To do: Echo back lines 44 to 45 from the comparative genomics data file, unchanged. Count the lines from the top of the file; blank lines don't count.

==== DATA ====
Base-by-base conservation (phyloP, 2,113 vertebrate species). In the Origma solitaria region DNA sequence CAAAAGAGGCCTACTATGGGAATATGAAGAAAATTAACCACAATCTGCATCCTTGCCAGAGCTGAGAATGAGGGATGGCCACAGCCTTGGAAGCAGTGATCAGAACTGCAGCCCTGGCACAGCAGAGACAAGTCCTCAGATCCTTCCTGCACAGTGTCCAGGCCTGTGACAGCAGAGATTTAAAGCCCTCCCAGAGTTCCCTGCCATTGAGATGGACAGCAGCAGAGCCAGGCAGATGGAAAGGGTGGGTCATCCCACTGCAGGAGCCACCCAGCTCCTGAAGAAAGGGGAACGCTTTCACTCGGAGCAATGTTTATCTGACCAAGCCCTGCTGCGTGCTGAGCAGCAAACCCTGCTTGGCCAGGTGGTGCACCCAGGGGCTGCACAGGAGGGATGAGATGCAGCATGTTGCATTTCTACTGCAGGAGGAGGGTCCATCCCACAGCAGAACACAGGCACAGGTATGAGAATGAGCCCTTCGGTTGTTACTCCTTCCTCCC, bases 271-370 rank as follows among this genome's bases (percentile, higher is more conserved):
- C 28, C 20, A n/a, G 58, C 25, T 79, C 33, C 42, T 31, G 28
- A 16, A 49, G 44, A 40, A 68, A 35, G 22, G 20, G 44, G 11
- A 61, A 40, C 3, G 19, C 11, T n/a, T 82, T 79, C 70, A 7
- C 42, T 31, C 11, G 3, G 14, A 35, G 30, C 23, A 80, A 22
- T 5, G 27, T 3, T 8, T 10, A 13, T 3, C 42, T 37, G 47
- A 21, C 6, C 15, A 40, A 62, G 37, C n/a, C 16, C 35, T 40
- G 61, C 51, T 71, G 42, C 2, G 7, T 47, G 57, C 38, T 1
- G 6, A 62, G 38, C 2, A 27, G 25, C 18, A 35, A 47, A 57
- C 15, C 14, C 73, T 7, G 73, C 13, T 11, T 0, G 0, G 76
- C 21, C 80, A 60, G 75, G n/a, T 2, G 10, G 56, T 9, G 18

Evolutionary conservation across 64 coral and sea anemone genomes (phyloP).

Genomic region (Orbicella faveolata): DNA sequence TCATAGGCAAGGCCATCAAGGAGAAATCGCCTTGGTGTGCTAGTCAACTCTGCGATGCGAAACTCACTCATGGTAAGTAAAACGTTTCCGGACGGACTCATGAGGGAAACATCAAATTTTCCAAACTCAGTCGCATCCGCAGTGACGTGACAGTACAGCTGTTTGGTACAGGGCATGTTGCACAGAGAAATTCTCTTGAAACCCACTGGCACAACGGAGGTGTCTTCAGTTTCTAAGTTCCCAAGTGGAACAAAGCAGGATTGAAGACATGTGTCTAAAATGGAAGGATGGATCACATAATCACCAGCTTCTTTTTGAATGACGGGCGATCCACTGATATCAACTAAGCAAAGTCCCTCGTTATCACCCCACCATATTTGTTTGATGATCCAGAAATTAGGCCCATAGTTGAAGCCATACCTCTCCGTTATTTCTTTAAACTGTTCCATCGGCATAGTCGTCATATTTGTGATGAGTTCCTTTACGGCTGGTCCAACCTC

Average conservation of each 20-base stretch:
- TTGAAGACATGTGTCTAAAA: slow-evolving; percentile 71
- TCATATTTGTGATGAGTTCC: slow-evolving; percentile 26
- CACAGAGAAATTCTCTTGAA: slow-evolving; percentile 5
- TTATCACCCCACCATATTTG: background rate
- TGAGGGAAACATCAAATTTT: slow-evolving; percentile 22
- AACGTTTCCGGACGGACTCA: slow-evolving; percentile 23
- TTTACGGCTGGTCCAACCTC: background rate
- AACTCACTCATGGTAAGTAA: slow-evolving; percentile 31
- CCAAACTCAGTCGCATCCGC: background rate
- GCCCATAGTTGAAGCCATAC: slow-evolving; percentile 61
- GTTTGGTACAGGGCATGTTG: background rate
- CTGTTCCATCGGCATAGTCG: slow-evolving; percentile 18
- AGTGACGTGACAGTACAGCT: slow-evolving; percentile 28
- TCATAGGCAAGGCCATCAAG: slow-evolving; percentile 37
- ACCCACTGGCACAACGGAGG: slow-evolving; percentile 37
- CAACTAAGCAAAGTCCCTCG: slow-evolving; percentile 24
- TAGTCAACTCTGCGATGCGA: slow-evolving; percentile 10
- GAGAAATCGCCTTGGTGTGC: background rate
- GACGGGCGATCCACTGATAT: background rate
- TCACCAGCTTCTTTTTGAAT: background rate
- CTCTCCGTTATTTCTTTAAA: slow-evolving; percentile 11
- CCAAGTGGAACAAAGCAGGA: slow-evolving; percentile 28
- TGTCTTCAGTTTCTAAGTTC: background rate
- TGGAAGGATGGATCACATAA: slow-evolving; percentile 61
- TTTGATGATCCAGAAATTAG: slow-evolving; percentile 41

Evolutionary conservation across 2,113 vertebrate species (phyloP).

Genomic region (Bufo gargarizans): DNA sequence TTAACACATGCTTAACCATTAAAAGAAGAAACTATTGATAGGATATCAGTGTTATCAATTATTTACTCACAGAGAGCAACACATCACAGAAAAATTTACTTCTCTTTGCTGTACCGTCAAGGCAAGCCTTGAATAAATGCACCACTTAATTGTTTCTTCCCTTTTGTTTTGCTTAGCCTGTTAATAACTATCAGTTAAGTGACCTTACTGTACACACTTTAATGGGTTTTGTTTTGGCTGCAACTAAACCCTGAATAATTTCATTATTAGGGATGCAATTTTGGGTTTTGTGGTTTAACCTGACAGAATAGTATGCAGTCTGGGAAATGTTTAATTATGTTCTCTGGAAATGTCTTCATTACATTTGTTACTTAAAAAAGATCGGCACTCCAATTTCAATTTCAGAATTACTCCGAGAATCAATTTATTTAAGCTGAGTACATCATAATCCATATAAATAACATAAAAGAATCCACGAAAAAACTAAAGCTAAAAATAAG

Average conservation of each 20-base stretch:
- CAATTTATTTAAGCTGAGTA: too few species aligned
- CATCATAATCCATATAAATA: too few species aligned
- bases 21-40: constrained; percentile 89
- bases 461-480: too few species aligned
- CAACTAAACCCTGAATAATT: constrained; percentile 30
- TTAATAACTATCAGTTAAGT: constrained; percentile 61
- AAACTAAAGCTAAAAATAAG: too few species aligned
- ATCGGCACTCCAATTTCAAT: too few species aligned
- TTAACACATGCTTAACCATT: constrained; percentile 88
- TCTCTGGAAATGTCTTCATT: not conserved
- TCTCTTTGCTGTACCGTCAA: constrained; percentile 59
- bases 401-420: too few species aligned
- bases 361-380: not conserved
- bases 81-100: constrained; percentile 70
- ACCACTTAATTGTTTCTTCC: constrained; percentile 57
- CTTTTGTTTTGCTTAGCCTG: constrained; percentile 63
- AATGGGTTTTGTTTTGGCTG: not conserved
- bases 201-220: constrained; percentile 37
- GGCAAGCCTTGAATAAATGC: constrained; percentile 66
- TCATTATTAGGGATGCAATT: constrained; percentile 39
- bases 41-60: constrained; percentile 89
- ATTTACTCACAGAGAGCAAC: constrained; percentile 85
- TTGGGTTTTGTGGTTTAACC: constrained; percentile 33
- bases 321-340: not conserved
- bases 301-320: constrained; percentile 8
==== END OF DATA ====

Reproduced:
- CATCATAATCCATATAAATA: too few species aligned
- bases 21-40: constrained; percentile 89